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Alaska's Rakuten Preps for 4G Launch

Martha DeGrasse
10/1/2019

Emmett Fitch was an electrical engineering student home for the summer when he accidentally discovered the business that would alter the course of his professional life.

Fitch's home was Unalaska, Alaska, and Fitch's summer was supposed to be spent taking online classes. But he couldn't get online because Internet service in southwestern Alaska was so spotty.

Fitch never did get that electrical engineering degree, but he did manage to bring Internet service to Unalaska by bootstrapping an ISP called OptimERA. The tiny company spent years providing Internet service for one large business customer, and then decided to build a satellite-backhauled WiFi network in Dutch Harbor, Alaska. OptimERA deployed 1,000 access points, giving many people access to mobile data for the first time.

But a lot of Alaskans still couldn’t make calls on their cellphones.

"You’ve fixed the Internet, now fix the cellphone problem," was the message Fitch heard repeatedly from his customers.

"We had never intended to become a carrier," he said. "But somebody needed to do something. So we started to look at what it would take."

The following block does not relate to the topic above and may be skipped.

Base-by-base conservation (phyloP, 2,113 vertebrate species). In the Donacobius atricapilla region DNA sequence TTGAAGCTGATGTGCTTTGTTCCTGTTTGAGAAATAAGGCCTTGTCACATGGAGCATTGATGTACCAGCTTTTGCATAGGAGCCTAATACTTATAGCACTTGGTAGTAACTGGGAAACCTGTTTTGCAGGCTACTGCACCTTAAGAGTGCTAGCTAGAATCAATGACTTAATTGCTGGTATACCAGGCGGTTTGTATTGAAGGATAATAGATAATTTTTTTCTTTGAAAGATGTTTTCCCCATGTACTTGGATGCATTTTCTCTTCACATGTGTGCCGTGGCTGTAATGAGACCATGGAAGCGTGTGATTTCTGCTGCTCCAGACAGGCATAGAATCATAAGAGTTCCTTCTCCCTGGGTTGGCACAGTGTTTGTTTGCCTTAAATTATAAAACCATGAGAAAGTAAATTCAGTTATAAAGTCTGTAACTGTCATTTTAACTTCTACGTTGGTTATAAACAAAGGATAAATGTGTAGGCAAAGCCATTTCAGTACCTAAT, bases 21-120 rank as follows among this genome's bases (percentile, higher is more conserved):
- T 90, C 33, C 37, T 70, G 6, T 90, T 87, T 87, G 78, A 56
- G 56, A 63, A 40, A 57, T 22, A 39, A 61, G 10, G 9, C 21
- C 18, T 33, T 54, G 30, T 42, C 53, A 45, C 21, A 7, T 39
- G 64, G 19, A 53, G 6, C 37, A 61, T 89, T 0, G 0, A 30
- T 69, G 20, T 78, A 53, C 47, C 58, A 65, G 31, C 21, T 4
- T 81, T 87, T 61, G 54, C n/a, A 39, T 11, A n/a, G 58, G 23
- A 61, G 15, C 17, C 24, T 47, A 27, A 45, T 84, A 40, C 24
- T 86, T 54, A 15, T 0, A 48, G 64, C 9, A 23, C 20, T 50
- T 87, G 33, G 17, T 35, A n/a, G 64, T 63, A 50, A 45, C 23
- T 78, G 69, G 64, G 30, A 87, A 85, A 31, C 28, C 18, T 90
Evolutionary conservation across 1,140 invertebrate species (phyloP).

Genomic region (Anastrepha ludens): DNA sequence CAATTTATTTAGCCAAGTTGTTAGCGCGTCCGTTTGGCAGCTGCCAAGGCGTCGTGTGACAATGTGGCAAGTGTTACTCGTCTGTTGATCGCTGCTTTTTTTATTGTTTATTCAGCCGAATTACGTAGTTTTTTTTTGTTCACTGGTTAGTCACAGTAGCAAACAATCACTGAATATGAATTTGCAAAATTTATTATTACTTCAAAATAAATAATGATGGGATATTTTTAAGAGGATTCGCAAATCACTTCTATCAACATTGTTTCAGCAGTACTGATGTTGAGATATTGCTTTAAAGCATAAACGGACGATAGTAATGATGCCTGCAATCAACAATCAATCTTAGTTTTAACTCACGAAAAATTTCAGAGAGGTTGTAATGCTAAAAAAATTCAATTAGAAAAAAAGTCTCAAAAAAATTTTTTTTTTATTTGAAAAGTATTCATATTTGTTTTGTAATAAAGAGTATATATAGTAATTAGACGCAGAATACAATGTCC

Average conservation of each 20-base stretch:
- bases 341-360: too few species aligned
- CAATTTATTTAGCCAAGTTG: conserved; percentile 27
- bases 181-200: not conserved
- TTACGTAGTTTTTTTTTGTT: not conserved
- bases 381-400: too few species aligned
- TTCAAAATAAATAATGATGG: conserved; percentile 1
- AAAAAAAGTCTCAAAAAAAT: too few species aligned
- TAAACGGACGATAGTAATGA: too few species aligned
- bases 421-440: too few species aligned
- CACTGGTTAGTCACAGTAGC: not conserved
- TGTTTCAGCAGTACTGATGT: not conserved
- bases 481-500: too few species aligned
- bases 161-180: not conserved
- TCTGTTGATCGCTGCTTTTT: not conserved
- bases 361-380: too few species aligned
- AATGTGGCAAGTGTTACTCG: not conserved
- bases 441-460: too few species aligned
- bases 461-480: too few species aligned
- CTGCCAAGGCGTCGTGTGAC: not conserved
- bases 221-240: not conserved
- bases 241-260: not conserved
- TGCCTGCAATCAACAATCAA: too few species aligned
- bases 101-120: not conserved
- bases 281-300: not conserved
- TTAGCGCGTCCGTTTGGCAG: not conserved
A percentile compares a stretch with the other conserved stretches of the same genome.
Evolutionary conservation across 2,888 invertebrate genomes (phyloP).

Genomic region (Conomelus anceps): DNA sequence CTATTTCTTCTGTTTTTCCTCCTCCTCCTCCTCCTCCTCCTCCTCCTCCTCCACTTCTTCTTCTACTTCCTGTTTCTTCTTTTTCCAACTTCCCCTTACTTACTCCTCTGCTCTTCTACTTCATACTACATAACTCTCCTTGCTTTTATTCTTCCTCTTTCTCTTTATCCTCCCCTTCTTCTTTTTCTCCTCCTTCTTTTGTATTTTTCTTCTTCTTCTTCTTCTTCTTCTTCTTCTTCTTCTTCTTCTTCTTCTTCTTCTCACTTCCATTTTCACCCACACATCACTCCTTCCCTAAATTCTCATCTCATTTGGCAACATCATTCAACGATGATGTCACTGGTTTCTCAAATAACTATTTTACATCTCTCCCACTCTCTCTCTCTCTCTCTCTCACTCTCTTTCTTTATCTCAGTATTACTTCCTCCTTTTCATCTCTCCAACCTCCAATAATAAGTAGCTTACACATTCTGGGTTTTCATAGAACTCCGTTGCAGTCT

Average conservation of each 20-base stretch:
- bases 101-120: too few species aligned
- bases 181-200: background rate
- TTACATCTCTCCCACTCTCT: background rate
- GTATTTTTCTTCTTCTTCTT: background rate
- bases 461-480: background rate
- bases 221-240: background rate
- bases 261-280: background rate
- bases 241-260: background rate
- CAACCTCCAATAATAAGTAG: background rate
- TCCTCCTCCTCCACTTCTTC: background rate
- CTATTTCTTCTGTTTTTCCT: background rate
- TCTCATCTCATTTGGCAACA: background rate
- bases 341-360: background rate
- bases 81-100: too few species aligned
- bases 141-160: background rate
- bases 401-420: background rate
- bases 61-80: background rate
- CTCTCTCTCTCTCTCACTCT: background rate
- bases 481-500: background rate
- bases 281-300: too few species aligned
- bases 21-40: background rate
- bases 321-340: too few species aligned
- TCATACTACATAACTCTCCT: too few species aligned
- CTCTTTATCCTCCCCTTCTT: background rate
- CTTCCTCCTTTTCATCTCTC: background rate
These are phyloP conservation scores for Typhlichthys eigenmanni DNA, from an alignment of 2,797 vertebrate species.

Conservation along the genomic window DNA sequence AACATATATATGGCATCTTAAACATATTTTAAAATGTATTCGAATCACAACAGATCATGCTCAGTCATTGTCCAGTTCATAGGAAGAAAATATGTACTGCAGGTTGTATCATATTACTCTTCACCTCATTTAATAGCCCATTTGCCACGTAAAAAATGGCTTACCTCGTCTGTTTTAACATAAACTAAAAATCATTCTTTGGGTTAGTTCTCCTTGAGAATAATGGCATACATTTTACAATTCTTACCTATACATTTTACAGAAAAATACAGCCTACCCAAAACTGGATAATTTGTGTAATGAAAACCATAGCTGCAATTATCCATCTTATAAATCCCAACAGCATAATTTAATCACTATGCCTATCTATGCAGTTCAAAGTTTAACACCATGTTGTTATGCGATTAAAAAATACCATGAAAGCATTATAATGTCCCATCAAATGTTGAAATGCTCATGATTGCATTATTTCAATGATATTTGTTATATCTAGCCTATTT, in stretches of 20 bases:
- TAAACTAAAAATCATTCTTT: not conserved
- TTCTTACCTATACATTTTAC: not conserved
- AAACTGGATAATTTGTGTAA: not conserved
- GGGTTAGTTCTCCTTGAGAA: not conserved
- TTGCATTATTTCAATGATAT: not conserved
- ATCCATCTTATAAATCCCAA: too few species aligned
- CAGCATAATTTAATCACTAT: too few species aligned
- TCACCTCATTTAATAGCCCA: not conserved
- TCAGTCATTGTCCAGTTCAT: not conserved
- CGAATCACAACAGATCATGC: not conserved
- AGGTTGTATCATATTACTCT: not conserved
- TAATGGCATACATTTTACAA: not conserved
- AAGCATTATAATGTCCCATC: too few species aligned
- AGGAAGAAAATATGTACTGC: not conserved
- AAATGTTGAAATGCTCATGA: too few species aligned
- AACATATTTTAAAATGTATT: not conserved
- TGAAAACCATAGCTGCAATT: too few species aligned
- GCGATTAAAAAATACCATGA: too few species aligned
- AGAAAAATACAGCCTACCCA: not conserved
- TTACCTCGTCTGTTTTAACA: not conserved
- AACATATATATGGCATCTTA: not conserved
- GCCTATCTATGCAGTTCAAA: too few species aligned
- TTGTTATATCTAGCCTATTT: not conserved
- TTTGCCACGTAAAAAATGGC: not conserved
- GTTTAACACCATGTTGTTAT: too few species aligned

Building a software-defined 4G network
OptimERA acquired spectrum in Band 2 and Band 41, and convinced handset manufacturers to configure devices for its fledgling network. Fiber backhaul was not an option so Fitch knew his cell sites would need to use microwave backhaul. Initially, he wanted to repurpose used 2G and 3G equipment, but he ended up deciding to create a software-defined LTE network. He and his partners had learned about packet-switched networks during their WiFi days, and had been using software-defined switches since 2005.

OptimERA's team strikes a pose with representatives from vendor Parallel Wireless
Source: Parallel Wireless
Source: Parallel Wireless

Eventually the company turned to Parallel Wireless, an upstart vendor in the wireless market that has been pushing the notion of "open RAN" where operators can pick and choose from among a variety of equipment vendors, instead of being locked into equipment from just one vendor. Parallel met OptimERA in 2017 and showed the company its software-defined remote radio head and OpenRAN software. "In some ways it seemed too good to be true because all of the other stuff out there was either really expensive or just not fully capable," Fitch remembers.

OptimERA had already deployed more than a dozen remote radio heads from another wireless network vendor that Fitch declined to name, but they weren't working as expected. The company decided to add a handful of Parallel Wireless's radio heads, which are designed to run in parallel with legacy network hardware (hence the name Parallel Wireless.) After several months, OptimERA decided to get rid of its initial set of radio heads (at an estimated loss of $1 million) and use Parallel Wireless for its entire network.